Since then we have had other people coming to re:generation, some of whom are quite vulnerable with mental health issues and so on. The church has become quite diverse, culturally, and in terms of age range – even though it is still predominantly young people. It keeps us on our toes all the time because we are constantly having to cater for an increasing number and a wider age range of people from very different backgrounds.
As pioneers, the early years were hard and very lonely at times but if you feel that God has given you a vision to carry on and really persevere, I'd say keep on going when it is difficult and try to create an authentic community.
Back in the dining room Bible study days, we used to ask, 'How is everyone doing?' 'Are you having any difficulties?' No-one seemed to have any, and certainly no-one shared what those difficulties were. Now almost the opposite is true. Ask the same questions and you’ll begin to wonder if there is anyone who doesn't have some sort of problem going on.
I think that's all because there's now a sense of being safe there, a place where people feel they don't have to wear masks or pretend to be something that they're not.
Emma Garrow reports exciting developments at re:generation youth church (2009).
I don't come from a Christian background, I never knew about God… Going to re:generation was a new experience for me. For the first time in a long time I felt accepted… I've recently joined the worship band which has helped me grow in my faith.
I immediately saw that re:generation was different to my previous church. The people here actually wanted to worship God and I was welcomed as if I was a long lost friend.
These are the voices of two teenagers, members of re:generation youth church in Romford, Essex, a church that provides a spiritual home to around 50 young people aged 13 to 21, both churched and unchurched, and with a wide range of cultural styles. At re:generation, young people from diverse backgrounds get along very well.
Ordinarily, this wouldn't happen, but because of their love for Christ these boundaries are crossed over,
says leader, Jamie Poch.
re:generation has grown since its beginnings in 2004 out of a core of 20 young people drawn from a Methodist Circuit of 13 churches. A programme of fun events led to a drama group, a confirmation course, residentials, Bible studies and youth services. Spontaneously, members began to invite their friends and now about a quarter of its members were previously unchurched.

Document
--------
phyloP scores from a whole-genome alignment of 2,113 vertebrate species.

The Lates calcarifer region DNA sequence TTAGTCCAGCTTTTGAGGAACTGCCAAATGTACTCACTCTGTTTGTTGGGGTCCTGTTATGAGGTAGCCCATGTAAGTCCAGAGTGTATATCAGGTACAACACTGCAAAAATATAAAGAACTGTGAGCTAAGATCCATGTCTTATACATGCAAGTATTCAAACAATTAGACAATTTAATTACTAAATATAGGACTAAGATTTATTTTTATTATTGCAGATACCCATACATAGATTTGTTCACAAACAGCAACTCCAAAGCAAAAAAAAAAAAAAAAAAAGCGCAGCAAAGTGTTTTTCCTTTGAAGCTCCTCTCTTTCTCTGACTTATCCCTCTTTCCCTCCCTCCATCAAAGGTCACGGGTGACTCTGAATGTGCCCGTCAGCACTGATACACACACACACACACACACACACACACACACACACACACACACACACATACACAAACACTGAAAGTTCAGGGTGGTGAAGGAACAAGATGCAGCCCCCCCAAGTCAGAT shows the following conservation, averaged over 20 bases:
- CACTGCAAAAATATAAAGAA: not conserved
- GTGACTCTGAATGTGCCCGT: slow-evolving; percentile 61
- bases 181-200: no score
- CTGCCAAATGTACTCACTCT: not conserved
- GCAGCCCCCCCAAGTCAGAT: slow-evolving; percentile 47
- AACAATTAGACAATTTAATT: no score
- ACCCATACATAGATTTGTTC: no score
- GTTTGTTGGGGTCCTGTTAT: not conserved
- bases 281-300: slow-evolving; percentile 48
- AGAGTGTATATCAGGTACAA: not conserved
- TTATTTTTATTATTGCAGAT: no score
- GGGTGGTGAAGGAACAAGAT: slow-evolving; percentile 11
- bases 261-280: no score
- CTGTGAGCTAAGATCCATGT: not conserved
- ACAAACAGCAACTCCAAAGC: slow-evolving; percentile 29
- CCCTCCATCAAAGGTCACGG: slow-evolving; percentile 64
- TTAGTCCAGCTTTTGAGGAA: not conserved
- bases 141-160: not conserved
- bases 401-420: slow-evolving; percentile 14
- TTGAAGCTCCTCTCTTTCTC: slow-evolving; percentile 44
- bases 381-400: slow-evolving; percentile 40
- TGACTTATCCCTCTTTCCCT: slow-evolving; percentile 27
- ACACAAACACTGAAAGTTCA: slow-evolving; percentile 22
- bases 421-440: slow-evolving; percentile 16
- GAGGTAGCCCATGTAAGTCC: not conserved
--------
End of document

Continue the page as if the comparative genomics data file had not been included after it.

They were excited, because it was meeting their need,
So now young people come along and become Christians who've never been to church before. It's quite exciting how it's growing in that way.
Another reason for this growth is the church's key value of friendliness and welcome, and a desire to encourage a sense of belonging to all comers, 'whether Christian or not'.
A welcome team rota, 'Be a Blessing', involves all the members in this ministry. A shortage of adult helpers when Jamie and his wife, Ruth, were setting up the youth church bred a necessity which has proved a blessing in itself. The young people had to get involved in practical ways such as administration, setting up and clearing away, leading small groups.
It made sense,
Because they're doing it, they're owning it, which is a wonderful thing. They're the ones on the door.
The church meets in a dedicated space in one of the Circuit churches and has several meetings through the week, including a main Sunday evening service. Members are in 'PODS', which encourage friendship and discipleship.
Within the last year, a few adults have started attending, including some parents, something which Jamie views as an opportunity.
It could be rather exciting to see how to deal with the interested parents,
We could have a youth congregation planting an adult congregation.
We're always looking to the future and saying, "Okay, God, now what?" It evolves and we don't necessarily know what it's going to be and that's an adventure.